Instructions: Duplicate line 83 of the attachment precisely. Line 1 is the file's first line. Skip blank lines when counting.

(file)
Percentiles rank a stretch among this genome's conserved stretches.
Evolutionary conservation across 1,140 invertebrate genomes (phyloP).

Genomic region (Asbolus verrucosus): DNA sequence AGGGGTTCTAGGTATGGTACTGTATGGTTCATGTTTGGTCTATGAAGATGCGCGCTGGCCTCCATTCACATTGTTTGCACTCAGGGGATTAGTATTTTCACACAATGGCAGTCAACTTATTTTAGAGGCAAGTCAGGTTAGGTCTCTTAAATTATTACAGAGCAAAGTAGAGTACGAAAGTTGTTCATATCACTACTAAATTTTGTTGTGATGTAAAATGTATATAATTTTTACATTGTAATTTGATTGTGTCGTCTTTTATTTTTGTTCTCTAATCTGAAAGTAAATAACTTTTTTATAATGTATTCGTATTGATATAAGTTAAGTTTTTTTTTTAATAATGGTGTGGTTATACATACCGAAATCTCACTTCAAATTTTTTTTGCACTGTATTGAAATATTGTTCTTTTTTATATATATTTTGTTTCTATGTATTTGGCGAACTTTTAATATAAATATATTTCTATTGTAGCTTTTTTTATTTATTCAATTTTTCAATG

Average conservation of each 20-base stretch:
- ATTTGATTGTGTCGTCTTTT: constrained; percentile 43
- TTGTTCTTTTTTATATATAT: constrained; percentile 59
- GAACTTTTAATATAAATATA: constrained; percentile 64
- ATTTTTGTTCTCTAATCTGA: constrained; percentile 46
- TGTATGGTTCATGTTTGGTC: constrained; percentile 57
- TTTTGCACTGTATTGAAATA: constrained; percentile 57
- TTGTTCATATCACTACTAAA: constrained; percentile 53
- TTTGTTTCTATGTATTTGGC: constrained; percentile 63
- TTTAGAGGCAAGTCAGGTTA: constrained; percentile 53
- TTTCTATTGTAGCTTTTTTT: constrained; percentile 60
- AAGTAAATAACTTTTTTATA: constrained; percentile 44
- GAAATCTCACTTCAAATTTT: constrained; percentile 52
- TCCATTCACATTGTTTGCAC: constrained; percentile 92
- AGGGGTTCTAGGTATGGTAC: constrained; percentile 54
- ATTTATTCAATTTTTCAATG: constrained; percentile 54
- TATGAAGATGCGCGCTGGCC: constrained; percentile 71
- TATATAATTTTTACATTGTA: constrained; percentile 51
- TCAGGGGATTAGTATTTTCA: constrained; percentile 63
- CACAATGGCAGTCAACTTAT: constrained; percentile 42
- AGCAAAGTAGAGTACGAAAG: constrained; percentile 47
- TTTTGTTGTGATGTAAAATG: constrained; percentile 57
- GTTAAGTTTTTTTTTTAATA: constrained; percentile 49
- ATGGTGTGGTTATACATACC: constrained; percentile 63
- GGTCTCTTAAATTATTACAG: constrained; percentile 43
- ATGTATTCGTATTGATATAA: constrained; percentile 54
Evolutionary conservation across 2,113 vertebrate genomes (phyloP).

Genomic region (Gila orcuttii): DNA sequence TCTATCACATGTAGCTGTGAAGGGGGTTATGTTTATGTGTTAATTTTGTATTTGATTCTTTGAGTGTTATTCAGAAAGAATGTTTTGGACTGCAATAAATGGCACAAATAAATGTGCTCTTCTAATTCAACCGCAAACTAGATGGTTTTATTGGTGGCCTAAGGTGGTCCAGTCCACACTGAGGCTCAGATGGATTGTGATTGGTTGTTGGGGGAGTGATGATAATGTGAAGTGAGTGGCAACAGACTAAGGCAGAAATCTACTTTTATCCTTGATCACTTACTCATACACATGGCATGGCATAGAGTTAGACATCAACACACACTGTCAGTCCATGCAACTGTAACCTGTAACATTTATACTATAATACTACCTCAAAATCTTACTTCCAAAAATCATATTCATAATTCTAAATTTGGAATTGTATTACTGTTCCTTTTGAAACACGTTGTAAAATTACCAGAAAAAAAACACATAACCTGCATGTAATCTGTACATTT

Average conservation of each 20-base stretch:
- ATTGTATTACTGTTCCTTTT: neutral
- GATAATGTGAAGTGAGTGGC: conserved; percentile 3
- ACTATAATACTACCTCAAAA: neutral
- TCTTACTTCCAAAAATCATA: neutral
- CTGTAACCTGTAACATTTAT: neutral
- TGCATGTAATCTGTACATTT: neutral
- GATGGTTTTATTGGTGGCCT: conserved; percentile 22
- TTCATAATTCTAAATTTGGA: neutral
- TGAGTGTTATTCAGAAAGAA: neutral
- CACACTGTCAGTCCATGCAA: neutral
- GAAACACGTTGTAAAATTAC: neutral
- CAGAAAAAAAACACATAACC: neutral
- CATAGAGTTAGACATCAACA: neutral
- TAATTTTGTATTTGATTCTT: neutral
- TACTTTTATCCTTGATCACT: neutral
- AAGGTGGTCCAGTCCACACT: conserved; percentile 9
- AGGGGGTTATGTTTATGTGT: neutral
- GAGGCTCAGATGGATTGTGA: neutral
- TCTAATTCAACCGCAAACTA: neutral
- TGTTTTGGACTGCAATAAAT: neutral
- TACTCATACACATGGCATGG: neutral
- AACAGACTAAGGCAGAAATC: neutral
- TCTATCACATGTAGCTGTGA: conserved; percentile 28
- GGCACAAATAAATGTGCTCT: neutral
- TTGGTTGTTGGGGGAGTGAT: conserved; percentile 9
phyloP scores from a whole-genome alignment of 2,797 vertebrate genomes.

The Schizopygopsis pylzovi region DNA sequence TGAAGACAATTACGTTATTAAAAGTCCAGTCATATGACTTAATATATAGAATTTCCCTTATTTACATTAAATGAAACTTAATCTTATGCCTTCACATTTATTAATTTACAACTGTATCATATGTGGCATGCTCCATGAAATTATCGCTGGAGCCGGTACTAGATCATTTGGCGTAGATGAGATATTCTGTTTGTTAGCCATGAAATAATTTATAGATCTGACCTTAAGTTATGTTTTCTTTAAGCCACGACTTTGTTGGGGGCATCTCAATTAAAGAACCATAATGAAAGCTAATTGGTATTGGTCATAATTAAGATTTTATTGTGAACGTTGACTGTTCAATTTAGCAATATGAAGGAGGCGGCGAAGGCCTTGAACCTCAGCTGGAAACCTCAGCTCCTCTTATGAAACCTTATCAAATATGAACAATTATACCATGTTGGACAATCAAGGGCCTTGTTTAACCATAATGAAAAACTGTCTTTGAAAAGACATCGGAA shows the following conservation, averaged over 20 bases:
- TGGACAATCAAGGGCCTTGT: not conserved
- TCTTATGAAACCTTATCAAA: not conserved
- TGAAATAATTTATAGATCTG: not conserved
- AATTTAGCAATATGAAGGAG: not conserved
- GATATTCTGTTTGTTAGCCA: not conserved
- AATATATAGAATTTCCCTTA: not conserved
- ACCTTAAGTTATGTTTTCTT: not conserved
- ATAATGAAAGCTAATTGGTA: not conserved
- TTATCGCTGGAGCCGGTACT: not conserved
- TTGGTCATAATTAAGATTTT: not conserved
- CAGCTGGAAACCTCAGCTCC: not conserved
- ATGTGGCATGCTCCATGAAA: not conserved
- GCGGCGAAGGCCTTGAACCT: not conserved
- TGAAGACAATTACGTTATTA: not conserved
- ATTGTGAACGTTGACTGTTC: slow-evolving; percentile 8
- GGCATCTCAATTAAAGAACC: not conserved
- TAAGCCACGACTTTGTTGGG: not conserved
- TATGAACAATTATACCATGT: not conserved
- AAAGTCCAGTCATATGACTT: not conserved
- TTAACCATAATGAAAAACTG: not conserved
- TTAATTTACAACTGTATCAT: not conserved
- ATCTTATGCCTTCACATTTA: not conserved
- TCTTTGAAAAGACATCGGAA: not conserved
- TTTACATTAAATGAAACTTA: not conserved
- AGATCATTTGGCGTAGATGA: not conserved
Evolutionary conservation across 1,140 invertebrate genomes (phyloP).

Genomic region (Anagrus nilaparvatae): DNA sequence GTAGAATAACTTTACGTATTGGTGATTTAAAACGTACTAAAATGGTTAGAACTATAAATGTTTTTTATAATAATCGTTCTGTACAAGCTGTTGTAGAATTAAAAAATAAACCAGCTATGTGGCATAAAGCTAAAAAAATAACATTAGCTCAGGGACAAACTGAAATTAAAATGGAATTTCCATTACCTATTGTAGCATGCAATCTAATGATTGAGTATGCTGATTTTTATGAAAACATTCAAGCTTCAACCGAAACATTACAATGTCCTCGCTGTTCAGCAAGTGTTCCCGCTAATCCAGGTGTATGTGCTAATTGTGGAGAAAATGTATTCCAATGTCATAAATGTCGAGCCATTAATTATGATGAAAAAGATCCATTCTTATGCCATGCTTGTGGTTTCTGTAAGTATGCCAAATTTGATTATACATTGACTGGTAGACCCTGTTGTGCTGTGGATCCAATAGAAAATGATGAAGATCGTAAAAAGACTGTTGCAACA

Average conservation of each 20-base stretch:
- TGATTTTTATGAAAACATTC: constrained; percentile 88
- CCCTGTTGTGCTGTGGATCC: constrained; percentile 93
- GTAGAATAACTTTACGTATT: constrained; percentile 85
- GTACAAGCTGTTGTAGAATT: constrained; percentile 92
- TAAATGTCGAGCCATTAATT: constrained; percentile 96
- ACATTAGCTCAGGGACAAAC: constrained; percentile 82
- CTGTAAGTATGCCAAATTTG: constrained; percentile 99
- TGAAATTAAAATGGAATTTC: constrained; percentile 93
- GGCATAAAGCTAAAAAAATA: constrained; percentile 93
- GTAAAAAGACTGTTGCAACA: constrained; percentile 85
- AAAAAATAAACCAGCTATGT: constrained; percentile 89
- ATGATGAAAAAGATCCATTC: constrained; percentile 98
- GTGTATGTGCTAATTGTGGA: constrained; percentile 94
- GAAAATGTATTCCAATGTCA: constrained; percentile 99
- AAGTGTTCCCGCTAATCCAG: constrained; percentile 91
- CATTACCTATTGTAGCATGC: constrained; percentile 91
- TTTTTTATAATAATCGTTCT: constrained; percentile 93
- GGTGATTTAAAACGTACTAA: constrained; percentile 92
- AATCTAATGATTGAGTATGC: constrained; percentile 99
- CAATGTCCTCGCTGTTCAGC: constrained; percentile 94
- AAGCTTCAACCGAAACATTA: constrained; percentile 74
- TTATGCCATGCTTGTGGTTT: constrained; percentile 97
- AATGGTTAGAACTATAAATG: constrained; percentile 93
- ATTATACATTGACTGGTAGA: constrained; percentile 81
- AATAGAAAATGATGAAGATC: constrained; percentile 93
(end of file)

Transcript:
- TTTACATTAAATGAAACTTA: not conserved